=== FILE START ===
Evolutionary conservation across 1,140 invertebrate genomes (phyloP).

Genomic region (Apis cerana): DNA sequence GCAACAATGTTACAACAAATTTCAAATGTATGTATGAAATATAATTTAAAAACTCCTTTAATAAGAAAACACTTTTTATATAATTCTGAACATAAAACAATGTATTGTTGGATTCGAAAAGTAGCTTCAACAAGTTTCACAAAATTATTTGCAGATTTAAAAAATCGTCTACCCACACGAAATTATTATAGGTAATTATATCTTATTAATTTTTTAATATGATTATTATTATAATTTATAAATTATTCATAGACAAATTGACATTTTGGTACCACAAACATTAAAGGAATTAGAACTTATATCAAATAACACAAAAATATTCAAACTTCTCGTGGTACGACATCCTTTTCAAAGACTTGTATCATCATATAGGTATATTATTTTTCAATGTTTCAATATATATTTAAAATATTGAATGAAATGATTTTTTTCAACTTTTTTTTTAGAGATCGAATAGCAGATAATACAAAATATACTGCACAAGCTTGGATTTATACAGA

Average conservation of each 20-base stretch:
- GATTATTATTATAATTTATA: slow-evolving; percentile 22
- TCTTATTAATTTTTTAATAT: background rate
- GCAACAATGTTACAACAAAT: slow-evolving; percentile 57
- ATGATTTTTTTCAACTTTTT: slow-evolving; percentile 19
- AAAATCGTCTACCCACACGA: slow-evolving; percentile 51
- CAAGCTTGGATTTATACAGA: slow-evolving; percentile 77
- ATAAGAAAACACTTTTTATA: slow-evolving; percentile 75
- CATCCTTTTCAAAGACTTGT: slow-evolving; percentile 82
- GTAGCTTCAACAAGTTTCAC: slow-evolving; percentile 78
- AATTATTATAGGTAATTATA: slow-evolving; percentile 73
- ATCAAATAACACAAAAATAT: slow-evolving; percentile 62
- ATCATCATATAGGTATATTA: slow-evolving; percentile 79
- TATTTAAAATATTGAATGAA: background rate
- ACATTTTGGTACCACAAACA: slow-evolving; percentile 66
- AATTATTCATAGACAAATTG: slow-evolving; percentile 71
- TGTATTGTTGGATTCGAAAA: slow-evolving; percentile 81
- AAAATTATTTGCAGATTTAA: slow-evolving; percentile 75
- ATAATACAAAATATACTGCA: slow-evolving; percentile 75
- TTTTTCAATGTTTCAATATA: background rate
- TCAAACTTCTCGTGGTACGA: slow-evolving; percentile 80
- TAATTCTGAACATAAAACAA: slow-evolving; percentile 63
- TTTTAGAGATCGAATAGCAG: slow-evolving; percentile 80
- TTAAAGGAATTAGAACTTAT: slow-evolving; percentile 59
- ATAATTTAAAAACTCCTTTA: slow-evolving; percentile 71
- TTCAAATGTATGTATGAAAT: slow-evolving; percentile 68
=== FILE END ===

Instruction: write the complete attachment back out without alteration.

Evolutionary conservation across 1,140 invertebrate genomes (phyloP).

Genomic region (Apis cerana): DNA sequence GCAACAATGTTACAACAAATTTCAAATGTATGTATGAAATATAATTTAAAAACTCCTTTAATAAGAAAACACTTTTTATATAATTCTGAACATAAAACAATGTATTGTTGGATTCGAAAAGTAGCTTCAACAAGTTTCACAAAATTATTTGCAGATTTAAAAAATCGTCTACCCACACGAAATTATTATAGGTAATTATATCTTATTAATTTTTTAATATGATTATTATTATAATTTATAAATTATTCATAGACAAATTGACATTTTGGTACCACAAACATTAAAGGAATTAGAACTTATATCAAATAACACAAAAATATTCAAACTTCTCGTGGTACGACATCCTTTTCAAAGACTTGTATCATCATATAGGTATATTATTTTTCAATGTTTCAATATATATTTAAAATATTGAATGAAATGATTTTTTTCAACTTTTTTTTTAGAGATCGAATAGCAGATAATACAAAATATACTGCACAAGCTTGGATTTATACAGA

Average conservation of each 20-base stretch:
- GATTATTATTATAATTTATA: slow-evolving; percentile 22
- TCTTATTAATTTTTTAATAT: background rate
- GCAACAATGTTACAACAAAT: slow-evolving; percentile 57
- ATGATTTTTTTCAACTTTTT: slow-evolving; percentile 19
- AAAATCGTCTACCCACACGA: slow-evolving; percentile 51
- CAAGCTTGGATTTATACAGA: slow-evolving; percentile 77
- ATAAGAAAACACTTTTTATA: slow-evolving; percentile 75
- CATCCTTTTCAAAGACTTGT: slow-evolving; percentile 82
- GTAGCTTCAACAAGTTTCAC: slow-evolving; percentile 78
- AATTATTATAGGTAATTATA: slow-evolving; percentile 73
- ATCAAATAACACAAAAATAT: slow-evolving; percentile 62
- ATCATCATATAGGTATATTA: slow-evolving; percentile 79
- TATTTAAAATATTGAATGAA: background rate
- ACATTTTGGTACCACAAACA: slow-evolving; percentile 66
- AATTATTCATAGACAAATTG: slow-evolving; percentile 71
- TGTATTGTTGGATTCGAAAA: slow-evolving; percentile 81
- AAAATTATTTGCAGATTTAA: slow-evolving; percentile 75
- ATAATACAAAATATACTGCA: slow-evolving; percentile 75
- TTTTTCAATGTTTCAATATA: background rate
- TCAAACTTCTCGTGGTACGA: slow-evolving; percentile 80
- TAATTCTGAACATAAAACAA: slow-evolving; percentile 63
- TTTTAGAGATCGAATAGCAG: slow-evolving; percentile 80
- TTAAAGGAATTAGAACTTAT: slow-evolving; percentile 59
- ATAATTTAAAAACTCCTTTA: slow-evolving; percentile 71
- TTCAAATGTATGTATGAAAT: slow-evolving; percentile 68